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What is radiation?

According to silverio (2012)radiation is a heat transfer by electromagnetic waves. [1] While according to
tippens (2008) radiation is define to the continuous emission of energy in the form of energy in the form of
electromagnetic waves originating at the atomic level [2]. Then as stated by Felicia and Pinar (2006)
radiation is define as the transfer of energy in the form of the invisible waves. [3]

2 types of radiation
Non-ionizing Radiation
Non-ionizing radiation ranges from extremely low frequency radiation, shown on the far left through the
audible, microwave, and visible portions of the spectrum into the ultraviolet range.
Ionizing Radiation
Higher frequency ultraviolet radiation begins to have enough energy to break chemical bonds. X-ray and
gamma ray radiation, which are at the upper end of magnetic radiation, have very high frequencies (in the
range of 100 billion billion Hertz) and very short wavelengths of about 1 picometer (1 trillionth of a meter).

15 forms of radiation
1. Ultraviolet light- the lower part of the spectrum of ultraviolet, called soft UV, from 3 eV to about 10
eV, is non-ionizing
2. Visible light- light, or visible light, is a very narrow range of electromagnetic radiation of a
wavelength that is visible to the human eye, or 380750 nm which equates to a frequency range of
790 to 400 THz respectively
3. Infrared- Infrared (IR) light is electromagnetic radiation with a wavelength between 0.7 and 300
micrometers, which corresponds to a frequency range between 430 to 1 THz respectively.
4. Microwave- Microwaves are electromagnetic waves with wavelengths ranging from as short as one
millimeter to as long as one meter, which equates to a frequency range of 300 GHz to 300 MHz
5. Radio waves- Radio waves are a type of electromagnetic radiation with wavelengths in the
electromagnetic spectrum longer than infrared light.
6. Very low frequency (VLF)- Very low frequency, or VLF, refers to a frequency range of 30 Hz to 3 kHz
which corresponds to wavelengths of 100,000 to 10,000 meters respectively.
7. Extremely low frequency (ELF)- Extremely low frequency (ELF) is radiation frequencies from 3 to 30
Hz (108 to 107 meters respectively). In atmosphere science, an alternative definition is usually
given, from 3 Hz to 3 kHz
8. Thermal radiation (heat)- Thermal radiation is a common synonym for infrared radiation emitted by
objects at temperatures often encountered on Earth.
9. Black-body radiation- Black-body radiation is an idealized spectrum of radiation emitted by a body
that is at a uniform temperature.
10. Ultraviolet radiation-Ultraviolet of wavelengths from 10 nm to 125 nm ionizes air molecules, and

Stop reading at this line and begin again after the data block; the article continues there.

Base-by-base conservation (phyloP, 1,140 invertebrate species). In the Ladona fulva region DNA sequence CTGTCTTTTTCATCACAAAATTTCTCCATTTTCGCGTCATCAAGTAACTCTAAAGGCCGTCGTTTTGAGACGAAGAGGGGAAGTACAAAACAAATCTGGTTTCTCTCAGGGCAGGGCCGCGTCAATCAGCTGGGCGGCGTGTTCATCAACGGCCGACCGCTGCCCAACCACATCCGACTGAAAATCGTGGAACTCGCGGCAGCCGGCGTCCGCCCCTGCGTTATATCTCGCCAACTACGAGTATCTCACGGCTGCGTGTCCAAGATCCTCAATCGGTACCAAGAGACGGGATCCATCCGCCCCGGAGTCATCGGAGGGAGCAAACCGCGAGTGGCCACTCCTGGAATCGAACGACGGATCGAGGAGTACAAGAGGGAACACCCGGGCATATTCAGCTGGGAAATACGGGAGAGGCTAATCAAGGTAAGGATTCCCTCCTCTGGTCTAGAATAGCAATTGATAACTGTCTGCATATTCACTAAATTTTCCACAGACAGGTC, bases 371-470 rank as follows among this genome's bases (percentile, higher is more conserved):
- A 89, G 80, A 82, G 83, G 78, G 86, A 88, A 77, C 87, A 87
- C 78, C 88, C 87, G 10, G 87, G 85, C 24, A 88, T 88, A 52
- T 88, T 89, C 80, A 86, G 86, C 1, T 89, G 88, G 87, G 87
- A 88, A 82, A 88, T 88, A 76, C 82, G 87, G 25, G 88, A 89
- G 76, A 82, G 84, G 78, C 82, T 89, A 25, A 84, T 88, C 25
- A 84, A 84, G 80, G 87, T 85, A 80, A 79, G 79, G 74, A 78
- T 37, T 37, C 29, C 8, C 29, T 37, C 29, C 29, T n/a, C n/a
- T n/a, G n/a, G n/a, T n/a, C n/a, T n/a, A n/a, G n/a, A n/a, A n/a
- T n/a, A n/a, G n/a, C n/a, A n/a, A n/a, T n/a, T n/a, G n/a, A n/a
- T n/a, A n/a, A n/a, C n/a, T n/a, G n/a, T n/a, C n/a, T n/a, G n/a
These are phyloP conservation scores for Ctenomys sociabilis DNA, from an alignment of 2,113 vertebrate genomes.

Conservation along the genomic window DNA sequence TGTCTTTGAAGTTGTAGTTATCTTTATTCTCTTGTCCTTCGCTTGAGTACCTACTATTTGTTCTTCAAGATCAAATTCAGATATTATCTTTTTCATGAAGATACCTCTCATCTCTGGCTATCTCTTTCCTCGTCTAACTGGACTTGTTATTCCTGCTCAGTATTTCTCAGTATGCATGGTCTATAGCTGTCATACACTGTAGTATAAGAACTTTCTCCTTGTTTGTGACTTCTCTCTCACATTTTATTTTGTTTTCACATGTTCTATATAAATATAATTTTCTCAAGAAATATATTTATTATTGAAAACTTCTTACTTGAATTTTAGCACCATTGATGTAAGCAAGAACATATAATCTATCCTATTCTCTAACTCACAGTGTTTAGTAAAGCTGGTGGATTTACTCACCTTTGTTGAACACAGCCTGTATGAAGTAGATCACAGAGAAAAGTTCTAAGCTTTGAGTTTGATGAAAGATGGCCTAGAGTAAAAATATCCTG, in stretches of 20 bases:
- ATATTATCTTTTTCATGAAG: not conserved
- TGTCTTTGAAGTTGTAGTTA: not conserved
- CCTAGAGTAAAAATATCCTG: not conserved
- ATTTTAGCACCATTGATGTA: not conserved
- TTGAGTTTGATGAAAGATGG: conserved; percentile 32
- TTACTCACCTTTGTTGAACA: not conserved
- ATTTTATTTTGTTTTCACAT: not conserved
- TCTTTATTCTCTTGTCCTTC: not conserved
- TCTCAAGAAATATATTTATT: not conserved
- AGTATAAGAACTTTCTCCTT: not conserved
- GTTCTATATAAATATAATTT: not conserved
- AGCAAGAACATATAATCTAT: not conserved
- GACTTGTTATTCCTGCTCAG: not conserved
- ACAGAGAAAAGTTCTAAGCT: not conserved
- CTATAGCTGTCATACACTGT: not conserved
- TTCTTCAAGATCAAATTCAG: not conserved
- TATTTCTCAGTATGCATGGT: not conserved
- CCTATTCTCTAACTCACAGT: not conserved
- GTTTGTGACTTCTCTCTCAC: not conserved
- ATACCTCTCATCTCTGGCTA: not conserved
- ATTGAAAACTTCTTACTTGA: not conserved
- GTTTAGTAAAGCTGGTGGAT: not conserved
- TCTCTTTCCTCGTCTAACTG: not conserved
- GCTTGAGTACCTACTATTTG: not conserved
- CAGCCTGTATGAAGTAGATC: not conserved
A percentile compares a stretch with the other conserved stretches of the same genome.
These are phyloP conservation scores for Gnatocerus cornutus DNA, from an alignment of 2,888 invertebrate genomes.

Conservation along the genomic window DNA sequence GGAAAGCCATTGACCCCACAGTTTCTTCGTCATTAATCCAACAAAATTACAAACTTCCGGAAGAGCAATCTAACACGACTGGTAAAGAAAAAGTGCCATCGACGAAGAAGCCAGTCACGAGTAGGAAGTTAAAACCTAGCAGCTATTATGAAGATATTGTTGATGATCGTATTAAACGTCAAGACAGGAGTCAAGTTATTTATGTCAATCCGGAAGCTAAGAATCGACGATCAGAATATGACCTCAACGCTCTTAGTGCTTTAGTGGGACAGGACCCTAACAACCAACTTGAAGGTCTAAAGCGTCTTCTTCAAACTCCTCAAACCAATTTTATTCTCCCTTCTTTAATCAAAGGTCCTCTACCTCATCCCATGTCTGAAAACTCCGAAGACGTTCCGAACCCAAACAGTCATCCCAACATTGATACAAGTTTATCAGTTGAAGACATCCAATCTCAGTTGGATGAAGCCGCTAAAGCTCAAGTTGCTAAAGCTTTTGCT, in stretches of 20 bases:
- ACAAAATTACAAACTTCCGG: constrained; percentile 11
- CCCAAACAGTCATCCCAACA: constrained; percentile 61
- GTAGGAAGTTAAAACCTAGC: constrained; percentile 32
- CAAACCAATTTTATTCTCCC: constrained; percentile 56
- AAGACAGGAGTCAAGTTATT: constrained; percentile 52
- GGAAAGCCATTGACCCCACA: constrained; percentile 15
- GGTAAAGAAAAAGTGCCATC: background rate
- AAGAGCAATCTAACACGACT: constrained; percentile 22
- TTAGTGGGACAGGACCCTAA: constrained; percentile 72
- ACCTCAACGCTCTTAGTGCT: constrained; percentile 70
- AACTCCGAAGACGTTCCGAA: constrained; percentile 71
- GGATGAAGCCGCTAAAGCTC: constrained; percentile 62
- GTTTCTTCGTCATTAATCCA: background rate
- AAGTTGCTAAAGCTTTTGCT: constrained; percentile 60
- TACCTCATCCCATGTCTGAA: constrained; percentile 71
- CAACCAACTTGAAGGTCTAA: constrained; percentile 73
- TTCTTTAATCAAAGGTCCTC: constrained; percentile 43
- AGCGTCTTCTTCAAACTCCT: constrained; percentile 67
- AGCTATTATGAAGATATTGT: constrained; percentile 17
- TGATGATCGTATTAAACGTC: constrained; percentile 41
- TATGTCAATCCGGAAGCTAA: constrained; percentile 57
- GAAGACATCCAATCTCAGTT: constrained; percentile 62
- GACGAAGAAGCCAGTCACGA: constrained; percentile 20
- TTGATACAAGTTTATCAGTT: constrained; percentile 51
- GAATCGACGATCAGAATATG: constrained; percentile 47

this interaction causes it to be strongly absorbed by air, ozone (O3) in particular. Ionizing UV

therefore does not penetrate Earth's atmosphere to a significant degree, and is sometimes referred
to as vacuum ultraviolet.
11. X-ray- are electromagnetic waves with a wavelength less than about 109 m (greater than 3x1017
Hz and 1,240 eV).
12. Gamma radiation- Gamma () radiation consists of photons with a wavelength less than 3x10,11
meters (greater than 1019 Hz and 41.4 keV).
13. Alpha radiation- Alpha particles are helium-4 nuclei (two protons and two neutrons).
14. Beta radiation- eta-minus () radiation consists of an energetic electron.
15. Neutron radiation- Neutron radiation consists of free neutrons. These neutrons may be emitted
during either spontaneous or induced nuclear fission

3 main fields of discipline that uses radiation

Medical Uses-hospitals, doctors, and dentists use a variety of nuclear materials and procedures to diagnose,
monitor, and treat a wide assortment of metabolic processes and medical conditions in humans.

Industrial Uses- In irradiation, for instance, foods, medical equipment, and other substances are exposed to
certain types of radiation (such as x-rays) to kill germs without harming the substance that is being
disinfected and without making it radioactive.

Nuclear Power Plants-Electricity produced by nuclear fission splitting the atom is one of the greatest uses
of radiation. As our country becomes a nation of electricity users, we need a reliable, abundant, clean, and
affordable source of electricity. We depend on it to give us light, to help us groom and feed ourselves, to keep
our homes and businesses running, and to power the many machines we use.

[1] Felicerta, C., & Pinar, L. (2006). Breaking Through Integrated Science . Quezon: E & C.
Radiation: Non-Ionizing and Ionizing. (2014, december 4). Retrieved from radiation protection:
Silverio, A. (2012). Physics: exploring life through science . Quezon : Phoenix .
Tippens, P. (2008). Physics the 7th edition . New york : Mc Graw Hill.
Uses of Radiation. (2014, October 17). Retrieved from United states regulatorycommission :